Work begins on Northern schools project
Work begins on Northern schools project
11 Jun 2009
La Trobe University Vice Chancellor, Professor Paul Johnson, today welcomed the official launch of a project that is set to transform educational outcomes in maths, science and other subjects for school children in the Heidelberg area.
‘The Heidelberg Schools Regeneration Project, a partnership project between La Trobe University, the Victorian State Government and the local community will provide more opportunities to extend our commitment to increasing access to the University for students and staff of our local primary and secondary schools. The University will also extend outreach activities to other schools in the region.
‘I particularly welcome the initiative of the State Government to incorporate one of three Specialist Science and Maths centres in the new Prep-Year 12 school to be established on this site,’ said Professor Johnson in reference to the La Trobe Senior College site where a ‘turning of the sod’ ceremony took place this morning with the Minister for Education and Early Childhood Development, Bronwyn Pike.
‘Declining enrolments in science are an urgent national issue, and this project highlights that finding the solution is a joint one between the government and education sectors. La Trobe University is investing a great deal in the development of much more seamless pathways between TAFE and school sectors and I have recently signed a MOU and a range of articulation agreements with NMIT in support of this strategy in north Melbourne.
‘La Trobe University is also working with the State and local governments to establish a ‘northern Melbourne Science Precinct’ to further develop the knowledge economy in the region’ he said.
Professor Johnson added that while northern Melbourne is the focus of the project, he hoped that the University and State Government will extend the model to other communities in which we have La Trobe campuses: Bendigo; Wodonga; Mildura and Shepparton.
Along with education, humanities and social sciences streams, science research and teaching are important strengths at La Trobe and two key initiatives have been recently announced to support these strengths:
Firstly, The Biosciences Research Centre, a $230 million joint venture between the Victorian Government’s Department of Primary Industry and the University will be Victoria’s home for advanced agricultural biosciences.
Secondly,the University was also recently successful in securing substantial funding from the Federal Government’s Education Investment Fund to establish the $97.9 million La Trobe Institute of Molecular Sciences – LIMS.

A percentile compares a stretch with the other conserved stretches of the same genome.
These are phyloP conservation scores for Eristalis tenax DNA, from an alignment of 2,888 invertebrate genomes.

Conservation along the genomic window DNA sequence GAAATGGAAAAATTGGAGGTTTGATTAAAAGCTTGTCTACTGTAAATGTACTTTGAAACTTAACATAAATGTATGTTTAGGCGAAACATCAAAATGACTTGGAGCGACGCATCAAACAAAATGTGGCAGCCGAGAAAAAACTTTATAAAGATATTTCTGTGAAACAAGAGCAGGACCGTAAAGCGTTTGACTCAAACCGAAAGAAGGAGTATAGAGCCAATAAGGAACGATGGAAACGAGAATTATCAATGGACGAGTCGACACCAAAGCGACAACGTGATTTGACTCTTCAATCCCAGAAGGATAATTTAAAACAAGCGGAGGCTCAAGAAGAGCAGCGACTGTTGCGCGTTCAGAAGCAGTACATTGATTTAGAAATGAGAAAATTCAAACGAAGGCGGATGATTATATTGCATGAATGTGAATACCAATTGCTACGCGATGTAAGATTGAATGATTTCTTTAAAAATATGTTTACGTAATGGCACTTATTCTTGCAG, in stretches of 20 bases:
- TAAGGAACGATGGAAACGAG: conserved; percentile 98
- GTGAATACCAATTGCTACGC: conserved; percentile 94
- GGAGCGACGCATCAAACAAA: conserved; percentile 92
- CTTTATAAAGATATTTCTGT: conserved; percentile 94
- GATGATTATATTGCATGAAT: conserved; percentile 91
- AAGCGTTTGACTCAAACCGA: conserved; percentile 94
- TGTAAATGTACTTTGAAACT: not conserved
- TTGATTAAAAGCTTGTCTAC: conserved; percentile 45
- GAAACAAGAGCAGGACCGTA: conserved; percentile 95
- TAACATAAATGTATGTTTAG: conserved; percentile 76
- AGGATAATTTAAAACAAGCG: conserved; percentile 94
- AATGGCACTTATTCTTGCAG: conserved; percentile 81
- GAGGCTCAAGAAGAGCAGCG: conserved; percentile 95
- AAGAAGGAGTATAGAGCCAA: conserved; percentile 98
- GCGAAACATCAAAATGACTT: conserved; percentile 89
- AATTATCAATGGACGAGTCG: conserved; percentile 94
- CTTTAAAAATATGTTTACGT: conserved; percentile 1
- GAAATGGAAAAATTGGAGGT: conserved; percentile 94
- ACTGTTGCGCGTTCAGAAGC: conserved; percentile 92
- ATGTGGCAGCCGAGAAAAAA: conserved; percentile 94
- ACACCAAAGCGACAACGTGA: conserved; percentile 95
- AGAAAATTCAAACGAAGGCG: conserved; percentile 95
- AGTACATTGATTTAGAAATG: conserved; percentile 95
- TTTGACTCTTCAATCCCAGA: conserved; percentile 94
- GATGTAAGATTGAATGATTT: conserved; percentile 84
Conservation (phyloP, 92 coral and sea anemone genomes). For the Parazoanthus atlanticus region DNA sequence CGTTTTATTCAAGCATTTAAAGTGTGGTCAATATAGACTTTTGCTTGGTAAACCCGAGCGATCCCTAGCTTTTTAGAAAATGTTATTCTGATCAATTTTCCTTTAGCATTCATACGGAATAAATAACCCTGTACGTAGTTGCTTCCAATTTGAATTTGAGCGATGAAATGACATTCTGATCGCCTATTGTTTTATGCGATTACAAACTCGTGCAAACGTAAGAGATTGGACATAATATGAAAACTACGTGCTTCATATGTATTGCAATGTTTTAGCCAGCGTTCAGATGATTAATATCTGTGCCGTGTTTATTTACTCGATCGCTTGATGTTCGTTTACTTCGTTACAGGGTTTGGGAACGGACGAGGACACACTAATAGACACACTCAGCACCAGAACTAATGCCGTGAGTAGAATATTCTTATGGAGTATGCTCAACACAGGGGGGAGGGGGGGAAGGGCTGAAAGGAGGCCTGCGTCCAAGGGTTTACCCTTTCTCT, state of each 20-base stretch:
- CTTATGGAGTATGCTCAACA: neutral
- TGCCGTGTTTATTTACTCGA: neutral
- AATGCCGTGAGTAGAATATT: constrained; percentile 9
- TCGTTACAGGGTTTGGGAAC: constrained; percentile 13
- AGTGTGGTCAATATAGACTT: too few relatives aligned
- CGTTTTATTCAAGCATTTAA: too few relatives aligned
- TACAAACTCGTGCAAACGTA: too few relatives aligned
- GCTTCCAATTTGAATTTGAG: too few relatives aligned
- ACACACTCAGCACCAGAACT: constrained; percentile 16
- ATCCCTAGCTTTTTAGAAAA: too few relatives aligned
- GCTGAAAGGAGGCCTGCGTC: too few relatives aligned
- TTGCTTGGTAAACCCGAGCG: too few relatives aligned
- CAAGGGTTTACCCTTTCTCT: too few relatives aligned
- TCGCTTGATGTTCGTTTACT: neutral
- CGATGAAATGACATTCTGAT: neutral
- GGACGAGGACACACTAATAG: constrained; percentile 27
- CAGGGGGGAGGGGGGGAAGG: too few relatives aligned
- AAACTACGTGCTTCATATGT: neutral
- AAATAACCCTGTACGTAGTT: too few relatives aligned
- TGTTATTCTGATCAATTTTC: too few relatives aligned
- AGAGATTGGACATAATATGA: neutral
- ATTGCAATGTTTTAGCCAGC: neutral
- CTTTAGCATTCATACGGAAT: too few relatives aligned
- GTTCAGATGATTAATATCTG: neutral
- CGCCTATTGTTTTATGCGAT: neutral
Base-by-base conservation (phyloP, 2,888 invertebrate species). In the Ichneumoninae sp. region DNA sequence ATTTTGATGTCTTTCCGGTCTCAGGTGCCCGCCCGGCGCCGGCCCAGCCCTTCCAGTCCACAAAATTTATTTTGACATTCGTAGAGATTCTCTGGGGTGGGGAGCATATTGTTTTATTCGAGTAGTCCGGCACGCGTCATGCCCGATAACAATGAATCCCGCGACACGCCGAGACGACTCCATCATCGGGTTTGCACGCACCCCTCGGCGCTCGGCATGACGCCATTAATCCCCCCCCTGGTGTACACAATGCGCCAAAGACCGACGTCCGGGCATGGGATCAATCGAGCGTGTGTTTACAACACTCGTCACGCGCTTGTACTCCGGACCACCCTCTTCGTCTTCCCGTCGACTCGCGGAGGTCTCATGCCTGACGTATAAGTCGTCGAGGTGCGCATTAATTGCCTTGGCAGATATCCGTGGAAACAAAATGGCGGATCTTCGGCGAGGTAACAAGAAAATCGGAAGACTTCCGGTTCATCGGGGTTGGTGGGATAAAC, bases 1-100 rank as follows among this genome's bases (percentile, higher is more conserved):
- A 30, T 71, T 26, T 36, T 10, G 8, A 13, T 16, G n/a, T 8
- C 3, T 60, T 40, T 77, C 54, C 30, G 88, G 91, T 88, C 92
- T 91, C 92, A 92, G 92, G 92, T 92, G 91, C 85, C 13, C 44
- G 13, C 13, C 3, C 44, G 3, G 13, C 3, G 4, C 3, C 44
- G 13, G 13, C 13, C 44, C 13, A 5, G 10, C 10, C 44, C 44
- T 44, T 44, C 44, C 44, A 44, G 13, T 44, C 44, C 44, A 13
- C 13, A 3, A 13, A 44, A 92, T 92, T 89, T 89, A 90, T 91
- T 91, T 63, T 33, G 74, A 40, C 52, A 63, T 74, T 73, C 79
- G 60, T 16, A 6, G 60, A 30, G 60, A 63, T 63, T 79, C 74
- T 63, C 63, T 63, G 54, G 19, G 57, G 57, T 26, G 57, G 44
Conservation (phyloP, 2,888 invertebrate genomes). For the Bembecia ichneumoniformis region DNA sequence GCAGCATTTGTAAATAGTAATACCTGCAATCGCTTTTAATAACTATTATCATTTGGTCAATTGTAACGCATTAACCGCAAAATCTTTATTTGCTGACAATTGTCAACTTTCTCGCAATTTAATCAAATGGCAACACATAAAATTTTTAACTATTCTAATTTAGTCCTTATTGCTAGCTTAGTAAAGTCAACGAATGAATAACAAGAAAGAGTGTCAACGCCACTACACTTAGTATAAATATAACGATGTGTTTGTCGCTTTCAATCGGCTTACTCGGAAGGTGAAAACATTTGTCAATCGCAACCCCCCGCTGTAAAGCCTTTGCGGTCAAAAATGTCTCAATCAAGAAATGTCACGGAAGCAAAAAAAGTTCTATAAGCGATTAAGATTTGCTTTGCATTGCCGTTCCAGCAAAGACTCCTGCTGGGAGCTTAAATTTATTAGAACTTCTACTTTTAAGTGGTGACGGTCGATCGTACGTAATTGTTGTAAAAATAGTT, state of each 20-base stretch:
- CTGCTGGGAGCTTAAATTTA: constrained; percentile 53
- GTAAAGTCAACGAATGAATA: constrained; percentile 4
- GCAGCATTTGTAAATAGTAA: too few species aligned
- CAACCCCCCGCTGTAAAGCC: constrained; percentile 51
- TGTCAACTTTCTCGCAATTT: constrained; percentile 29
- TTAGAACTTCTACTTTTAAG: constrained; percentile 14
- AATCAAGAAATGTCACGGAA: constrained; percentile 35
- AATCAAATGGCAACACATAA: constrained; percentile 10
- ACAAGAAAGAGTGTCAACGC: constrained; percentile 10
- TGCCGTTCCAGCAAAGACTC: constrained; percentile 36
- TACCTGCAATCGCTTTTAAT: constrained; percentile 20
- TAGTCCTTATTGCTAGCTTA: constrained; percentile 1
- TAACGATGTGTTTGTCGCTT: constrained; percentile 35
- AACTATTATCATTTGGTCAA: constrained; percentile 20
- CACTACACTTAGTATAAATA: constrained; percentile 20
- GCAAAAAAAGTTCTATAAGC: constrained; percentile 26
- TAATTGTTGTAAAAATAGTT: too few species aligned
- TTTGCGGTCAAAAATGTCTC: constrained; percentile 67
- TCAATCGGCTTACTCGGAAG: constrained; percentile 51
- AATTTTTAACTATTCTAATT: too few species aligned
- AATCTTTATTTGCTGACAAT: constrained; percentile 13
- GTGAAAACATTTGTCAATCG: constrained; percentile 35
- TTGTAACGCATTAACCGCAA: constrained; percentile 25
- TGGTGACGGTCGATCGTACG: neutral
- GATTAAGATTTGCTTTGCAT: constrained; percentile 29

‘Central to the LIMS mission is a program to stimulate interest in science amongst secondary students through an expanded Secondary School Science Outreach Program. We will take a leadership role in promoting science to students at all levels of education and our expanded Secondary School Science Outreach Program will involve over 2,500 students across the northern Melbourne suburbs by providing learning experiences, supporting secondary science teachers with resources, and promoting an awareness of scientific research. The Specialist Science and Maths centre will be a key element of this,’ said Professor Johnson.
The commitment to investment in sciences at La Trobe in the last two years now totals approximately $350 million. These new initiatives will bring over 500 new research positions onto the University’s Bundoora campus. This is an important step in addressing the critical shortage of bioscientists in Australia with opportunities to extend the science outreach program.
‘I have an ambition for La Trobe University, that we are now in the first steps of achieving:
That we will provide eligible candidates with substantially improved access to a local high quality higher education by opening up opportunities and removing barriers, particularly for those that are disadvantaged currently.
That we will provide a higher education that is recognised among the best in the world.
That we will support our local secondary school students to realise their best possible educational future.
The Heidelberg Schools Regeneration Project will be a key driver of this shared vision,’ said Professor Johnson.